May Day, also known as International Workers’ Day, has been celebrated globally for over a century to honour the struggles and sacrifices of the labour movement. However, the true essence of May Day lies in the collective action of workers standing in solidarity to demand their rights and improve their working conditions. In recent years, the celebration of May Day has lost its significance, reduced to mere symbolic gestures and cultural events. The labour movement has been weakened, and the power dynamic between workers and employers has shifted in favour of the latter. It is time to reclaim May Day and transform it from a day of celebration to a day of action.
The first step towards that vision might be acknowledging the systemic issues that have eroded the labour movement’s power. The rise of neoliberalism and globalisation has created a race to the bottom regarding wages, job security, and working conditions. The gig economy and precarious work have become normalised and workers are left without collective bargaining power or protections.
We must move beyond symbolic gestures and embrace collective action to address these issues. This means supporting workers’ unions and advocating for policy changes that protect and empower workers. It means standing in solidarity with marginalised communities, recognising that our struggles are interconnected. It means engaging in direct action, whether strikes, protests, or boycotts, to demand change from those in power. Therefore, a fundamental shift in our understanding of power and solidarity is mandatory. It means rejecting individualism and embracing collective action. It means recognising that true power lies in the hands of the people, not the elites. It is also about building a more just and equitable society for all. Solidarity must extend beyond the labour movement and encompass issues of race, gender, sexuality, and environmental justice. Workers’ struggles are intertwined with marginalised communities’ struggles, and we must work together to create a better future.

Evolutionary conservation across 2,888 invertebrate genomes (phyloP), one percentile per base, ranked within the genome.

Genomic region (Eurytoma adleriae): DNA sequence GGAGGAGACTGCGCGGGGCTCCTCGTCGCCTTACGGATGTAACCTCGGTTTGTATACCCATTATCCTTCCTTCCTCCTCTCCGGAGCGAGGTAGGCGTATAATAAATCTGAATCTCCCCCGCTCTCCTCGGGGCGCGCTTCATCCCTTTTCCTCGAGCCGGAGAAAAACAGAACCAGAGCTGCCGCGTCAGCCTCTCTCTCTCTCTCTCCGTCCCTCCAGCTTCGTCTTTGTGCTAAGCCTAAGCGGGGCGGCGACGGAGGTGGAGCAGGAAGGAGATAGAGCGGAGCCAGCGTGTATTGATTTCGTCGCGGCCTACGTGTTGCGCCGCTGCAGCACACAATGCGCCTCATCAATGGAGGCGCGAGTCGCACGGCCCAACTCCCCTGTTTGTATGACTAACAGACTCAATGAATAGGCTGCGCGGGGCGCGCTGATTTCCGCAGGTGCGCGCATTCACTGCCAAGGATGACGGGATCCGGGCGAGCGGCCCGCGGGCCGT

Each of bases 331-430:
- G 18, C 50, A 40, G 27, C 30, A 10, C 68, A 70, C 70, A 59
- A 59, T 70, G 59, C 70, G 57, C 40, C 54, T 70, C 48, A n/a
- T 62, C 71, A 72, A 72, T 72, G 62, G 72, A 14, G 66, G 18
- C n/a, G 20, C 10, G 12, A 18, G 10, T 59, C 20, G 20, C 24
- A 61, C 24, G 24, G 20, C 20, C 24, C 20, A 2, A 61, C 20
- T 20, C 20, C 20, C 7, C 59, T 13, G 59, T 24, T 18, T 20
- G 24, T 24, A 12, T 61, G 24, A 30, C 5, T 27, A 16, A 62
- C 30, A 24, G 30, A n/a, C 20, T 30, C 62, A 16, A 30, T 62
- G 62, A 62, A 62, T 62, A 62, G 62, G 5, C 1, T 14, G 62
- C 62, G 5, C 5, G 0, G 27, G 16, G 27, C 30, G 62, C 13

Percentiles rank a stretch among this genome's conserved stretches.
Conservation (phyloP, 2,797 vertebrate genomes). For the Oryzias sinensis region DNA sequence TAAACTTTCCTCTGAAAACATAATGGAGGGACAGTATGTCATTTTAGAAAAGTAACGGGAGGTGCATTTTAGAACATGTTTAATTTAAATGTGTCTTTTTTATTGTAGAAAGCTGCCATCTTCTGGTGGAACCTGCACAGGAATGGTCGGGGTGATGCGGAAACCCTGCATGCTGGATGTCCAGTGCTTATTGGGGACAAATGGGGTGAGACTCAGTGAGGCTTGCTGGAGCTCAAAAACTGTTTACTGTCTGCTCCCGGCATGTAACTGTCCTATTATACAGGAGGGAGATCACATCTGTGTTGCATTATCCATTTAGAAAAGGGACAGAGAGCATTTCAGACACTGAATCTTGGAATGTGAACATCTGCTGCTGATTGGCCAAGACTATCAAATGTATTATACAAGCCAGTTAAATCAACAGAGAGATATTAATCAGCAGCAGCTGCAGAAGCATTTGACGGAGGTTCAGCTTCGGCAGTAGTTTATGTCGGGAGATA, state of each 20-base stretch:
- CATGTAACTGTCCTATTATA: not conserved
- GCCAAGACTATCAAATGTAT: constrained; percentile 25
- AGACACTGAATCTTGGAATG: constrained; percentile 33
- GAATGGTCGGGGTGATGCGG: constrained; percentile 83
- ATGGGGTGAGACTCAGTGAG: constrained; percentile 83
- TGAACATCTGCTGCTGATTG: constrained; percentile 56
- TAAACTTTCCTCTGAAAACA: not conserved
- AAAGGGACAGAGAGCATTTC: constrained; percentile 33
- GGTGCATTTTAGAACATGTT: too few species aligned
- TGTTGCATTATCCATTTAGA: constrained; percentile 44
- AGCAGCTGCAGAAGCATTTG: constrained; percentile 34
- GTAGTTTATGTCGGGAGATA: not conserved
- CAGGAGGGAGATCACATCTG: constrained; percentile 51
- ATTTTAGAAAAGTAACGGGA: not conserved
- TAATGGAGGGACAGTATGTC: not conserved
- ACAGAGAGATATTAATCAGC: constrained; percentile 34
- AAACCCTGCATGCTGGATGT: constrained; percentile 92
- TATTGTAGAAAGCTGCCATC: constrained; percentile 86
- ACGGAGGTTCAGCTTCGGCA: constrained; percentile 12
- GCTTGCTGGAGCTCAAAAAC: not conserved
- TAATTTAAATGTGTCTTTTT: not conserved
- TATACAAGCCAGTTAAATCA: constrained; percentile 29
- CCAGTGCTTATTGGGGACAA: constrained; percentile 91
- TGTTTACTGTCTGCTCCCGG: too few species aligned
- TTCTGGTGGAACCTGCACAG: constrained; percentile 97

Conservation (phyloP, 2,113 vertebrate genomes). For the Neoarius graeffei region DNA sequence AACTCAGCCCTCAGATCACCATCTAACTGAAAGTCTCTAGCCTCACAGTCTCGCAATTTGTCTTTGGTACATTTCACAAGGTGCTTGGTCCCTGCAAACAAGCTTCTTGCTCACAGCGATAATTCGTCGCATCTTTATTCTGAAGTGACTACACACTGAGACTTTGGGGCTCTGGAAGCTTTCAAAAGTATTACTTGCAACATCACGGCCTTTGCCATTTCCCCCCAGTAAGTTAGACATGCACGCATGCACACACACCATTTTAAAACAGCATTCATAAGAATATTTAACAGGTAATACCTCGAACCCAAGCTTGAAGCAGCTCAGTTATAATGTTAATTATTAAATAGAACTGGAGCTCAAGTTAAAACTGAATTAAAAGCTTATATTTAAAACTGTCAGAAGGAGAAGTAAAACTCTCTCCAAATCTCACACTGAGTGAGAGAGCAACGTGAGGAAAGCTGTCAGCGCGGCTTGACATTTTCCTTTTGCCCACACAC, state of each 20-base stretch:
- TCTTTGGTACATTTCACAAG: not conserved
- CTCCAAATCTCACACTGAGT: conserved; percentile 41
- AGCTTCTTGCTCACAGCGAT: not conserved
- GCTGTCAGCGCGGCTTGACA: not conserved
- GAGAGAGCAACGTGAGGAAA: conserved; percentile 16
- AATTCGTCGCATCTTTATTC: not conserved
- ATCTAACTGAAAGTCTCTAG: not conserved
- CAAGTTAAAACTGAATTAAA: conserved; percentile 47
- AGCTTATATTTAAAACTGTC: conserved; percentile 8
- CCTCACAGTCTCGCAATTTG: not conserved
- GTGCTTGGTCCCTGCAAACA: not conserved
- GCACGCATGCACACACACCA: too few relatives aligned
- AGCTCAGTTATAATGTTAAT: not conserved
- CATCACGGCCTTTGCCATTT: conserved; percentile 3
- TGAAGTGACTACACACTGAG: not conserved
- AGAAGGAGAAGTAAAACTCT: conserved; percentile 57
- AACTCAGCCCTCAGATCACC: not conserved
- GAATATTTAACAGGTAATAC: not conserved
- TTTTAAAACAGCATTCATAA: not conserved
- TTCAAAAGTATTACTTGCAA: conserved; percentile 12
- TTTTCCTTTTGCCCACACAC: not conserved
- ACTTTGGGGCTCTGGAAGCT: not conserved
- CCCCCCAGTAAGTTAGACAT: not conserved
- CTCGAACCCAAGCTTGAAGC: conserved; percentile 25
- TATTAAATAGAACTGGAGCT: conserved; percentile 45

On another note, internationalism plays a crucial role in the labour movement, as workers’ struggles for justice and dignity are often intertwined with global economic systems. In today’s globalised world, multinational corporations have enormous power, and their actions have far-reaching consequences for workers worldwide. As such, labour movements must be internationalist in their outlook, building bridges with other workers’ organisations worldwide and working towards a common goal of social justice and worker empowerment.
One way that internationalism has played a role in the labour movement is through the establishment of international labour organisations. For example, the International Labour Organisation was founded in 1919 as a part of the Treaty of Versailles that ended World War I. The ILO has since promoted social justice and improved working conditions worldwide, setting international labour standards and fostering cooperation among workers’ organisations.
Another example of internationalism in the labour movement is the global fight for a living wage. A living wage is the idea that workers should be paid enough to cover their basic needs, such as food, shelter, and healthcare. This is not just a national issue; it is a global one. Workers worldwide are struggling to make ends meet, and the fight for a living wage must be international.